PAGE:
-will be charged as a new owner of it.
-
-About use_hierarchy, see Section 6.
-
-5. Misc. interfaces.
-
-5.1 force_empty
- memory.force_empty interface is provided to make cgroup's memory usage empty.
- You can use this interface only when the cgroup has no tasks.
- When writing anything to this
-
- # echo 0 > memory.force_empty
-
- Almost all pages tracked by this memory cgroup will be unmapped and freed.
- Some pages cannot be freed because they are locked or in-use. Such pages are
- moved to parent(if use_hierarchy==1) or root (if use_hierarchy==0) and this
- cgroup will be empty.
-
- Typical use case of this interface is that calling this before rmdir().
- Because rmdir() moves all pages to parent, some out-of-use page caches can be
- moved to the parent. If you want to avoid that, force_empty will be useful.
-
- About use_hierarchy, see Section 6.
-
-5.2 stat file
-
-memory.stat file includes following statistics
-
-# per-memory cgroup local status
-cache - # of bytes of page cache memory.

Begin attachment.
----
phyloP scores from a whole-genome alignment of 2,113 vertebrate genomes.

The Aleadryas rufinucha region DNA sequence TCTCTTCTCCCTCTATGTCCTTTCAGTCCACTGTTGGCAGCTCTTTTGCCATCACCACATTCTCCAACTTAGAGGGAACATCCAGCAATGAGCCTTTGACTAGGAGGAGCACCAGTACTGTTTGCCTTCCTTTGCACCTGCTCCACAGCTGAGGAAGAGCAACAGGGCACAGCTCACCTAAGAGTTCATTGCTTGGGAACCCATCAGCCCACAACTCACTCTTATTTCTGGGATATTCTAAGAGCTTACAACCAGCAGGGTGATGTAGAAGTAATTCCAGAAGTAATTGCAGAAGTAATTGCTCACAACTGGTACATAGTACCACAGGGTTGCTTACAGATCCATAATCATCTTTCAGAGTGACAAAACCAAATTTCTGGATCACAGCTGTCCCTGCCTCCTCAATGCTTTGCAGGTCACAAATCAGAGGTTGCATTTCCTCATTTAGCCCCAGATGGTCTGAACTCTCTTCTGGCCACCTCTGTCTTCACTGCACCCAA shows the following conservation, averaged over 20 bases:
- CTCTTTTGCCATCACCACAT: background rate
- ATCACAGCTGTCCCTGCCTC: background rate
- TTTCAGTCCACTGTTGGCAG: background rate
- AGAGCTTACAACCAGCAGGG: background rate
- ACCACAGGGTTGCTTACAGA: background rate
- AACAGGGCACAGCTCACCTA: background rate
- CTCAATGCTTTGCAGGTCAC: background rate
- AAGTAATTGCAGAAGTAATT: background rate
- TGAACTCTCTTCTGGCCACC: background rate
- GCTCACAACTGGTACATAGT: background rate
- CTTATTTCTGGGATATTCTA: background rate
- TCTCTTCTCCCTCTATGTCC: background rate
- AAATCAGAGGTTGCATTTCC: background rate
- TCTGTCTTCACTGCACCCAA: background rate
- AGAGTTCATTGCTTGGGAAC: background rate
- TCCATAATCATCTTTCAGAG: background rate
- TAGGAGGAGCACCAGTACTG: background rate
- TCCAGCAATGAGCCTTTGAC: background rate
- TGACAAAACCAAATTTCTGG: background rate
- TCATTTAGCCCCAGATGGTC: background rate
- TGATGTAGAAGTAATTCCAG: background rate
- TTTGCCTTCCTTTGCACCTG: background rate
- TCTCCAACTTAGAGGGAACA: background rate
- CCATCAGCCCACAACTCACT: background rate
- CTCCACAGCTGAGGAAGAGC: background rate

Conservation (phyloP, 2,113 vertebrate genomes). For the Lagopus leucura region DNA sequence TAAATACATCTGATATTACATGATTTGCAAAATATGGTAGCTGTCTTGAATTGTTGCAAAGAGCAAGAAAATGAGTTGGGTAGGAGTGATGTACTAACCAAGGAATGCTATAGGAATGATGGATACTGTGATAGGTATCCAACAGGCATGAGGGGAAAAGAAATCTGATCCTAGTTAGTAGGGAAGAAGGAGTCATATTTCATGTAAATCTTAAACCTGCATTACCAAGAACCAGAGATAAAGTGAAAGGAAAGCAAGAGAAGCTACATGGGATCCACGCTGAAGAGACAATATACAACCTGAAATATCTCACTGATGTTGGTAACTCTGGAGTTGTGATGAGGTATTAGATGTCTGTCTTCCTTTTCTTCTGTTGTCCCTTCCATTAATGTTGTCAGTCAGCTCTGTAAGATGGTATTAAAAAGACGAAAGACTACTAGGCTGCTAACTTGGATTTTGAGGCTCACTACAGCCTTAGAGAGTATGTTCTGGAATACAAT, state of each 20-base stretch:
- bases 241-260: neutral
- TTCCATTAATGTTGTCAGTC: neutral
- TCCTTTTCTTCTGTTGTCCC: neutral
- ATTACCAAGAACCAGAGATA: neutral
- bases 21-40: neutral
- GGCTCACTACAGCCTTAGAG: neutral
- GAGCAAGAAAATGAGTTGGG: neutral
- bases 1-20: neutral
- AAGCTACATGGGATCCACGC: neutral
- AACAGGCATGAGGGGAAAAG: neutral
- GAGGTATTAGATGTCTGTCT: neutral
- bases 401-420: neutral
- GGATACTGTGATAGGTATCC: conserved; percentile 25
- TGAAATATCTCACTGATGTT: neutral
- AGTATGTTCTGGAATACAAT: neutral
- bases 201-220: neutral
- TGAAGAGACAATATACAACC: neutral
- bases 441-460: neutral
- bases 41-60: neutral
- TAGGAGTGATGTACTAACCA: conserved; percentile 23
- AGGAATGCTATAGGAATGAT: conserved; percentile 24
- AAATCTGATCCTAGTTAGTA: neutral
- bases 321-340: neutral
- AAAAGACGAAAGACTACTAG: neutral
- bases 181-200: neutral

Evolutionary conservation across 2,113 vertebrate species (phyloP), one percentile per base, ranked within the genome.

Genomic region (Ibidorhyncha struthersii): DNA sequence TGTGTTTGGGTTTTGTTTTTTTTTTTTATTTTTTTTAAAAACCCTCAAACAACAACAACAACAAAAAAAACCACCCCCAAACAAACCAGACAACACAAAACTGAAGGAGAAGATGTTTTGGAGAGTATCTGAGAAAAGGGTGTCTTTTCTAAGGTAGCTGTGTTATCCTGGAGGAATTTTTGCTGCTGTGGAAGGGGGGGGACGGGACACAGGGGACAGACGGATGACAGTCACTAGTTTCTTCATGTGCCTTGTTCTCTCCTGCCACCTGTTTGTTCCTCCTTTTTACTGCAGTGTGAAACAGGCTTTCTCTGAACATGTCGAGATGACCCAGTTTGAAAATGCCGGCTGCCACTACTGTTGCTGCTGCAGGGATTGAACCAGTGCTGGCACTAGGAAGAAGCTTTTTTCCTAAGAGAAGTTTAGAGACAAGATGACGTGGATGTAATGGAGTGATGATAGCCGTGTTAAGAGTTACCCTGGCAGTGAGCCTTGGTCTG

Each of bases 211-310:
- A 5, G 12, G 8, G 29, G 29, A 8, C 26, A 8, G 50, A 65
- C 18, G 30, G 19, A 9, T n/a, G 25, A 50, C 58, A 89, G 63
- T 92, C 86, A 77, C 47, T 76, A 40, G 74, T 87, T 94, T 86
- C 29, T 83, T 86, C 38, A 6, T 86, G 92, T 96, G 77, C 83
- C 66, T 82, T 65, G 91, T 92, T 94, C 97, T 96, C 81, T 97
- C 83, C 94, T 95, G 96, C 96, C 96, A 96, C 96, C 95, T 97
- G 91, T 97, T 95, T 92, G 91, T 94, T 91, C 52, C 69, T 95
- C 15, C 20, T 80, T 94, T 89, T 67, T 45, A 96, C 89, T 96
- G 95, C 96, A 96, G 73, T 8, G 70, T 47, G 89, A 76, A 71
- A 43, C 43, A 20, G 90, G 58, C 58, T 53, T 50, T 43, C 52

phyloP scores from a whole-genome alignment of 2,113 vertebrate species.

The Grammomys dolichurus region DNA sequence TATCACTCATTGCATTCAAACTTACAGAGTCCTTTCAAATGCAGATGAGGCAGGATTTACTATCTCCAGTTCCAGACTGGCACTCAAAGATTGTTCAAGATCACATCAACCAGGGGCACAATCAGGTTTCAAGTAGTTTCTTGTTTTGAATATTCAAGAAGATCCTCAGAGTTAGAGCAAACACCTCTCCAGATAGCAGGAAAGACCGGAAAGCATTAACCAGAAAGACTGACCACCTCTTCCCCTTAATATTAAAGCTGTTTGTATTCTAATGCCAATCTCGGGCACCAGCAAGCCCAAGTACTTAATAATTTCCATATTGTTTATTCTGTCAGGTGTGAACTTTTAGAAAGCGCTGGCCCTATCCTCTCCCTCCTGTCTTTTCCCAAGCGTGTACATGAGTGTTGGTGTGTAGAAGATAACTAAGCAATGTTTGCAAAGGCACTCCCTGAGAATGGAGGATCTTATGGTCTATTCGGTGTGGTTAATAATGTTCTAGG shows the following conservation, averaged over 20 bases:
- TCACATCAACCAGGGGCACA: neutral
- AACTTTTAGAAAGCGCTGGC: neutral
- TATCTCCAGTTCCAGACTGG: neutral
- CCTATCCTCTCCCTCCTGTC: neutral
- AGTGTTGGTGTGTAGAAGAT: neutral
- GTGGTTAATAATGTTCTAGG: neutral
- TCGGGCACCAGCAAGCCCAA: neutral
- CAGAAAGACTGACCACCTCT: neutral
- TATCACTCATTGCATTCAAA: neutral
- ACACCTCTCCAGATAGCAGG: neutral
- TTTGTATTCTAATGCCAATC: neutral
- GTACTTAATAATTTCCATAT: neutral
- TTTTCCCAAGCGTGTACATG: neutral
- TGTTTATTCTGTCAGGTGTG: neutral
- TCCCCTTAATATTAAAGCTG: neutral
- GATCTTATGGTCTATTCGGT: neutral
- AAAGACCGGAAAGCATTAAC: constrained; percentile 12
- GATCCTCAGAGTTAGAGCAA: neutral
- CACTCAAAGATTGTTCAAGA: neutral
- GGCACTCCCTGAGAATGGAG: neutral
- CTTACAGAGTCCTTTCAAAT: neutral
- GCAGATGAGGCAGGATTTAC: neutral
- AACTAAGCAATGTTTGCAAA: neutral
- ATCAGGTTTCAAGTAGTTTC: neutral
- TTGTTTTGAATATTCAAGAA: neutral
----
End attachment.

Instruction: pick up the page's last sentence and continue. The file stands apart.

-rss - # of bytes of anonymous and swap cache memory.
-mapped_file - # of bytes of mapped file (includes tmpfs/shmem)
-pgpgin - # of charging events to the memory cgroup. The charging
- event happens each time a page is accounted as either mapped
- anon page(RSS) or cache page(Page Cache) to the cgroup.
-pgpgout - # of uncharging events to the memory cgroup. The uncharging
- event happens each time a page is unaccounted from the cgroup.
-swap - # of bytes of swap usage
-inactive_anon - # of bytes of anonymous memory and swap cache memory on
- LRU list.
-active_anon - # of bytes of anonymous and swap cache memory on active
- inactive LRU list.
-inactive_file - # of bytes of file-backed memory on inactive LRU list.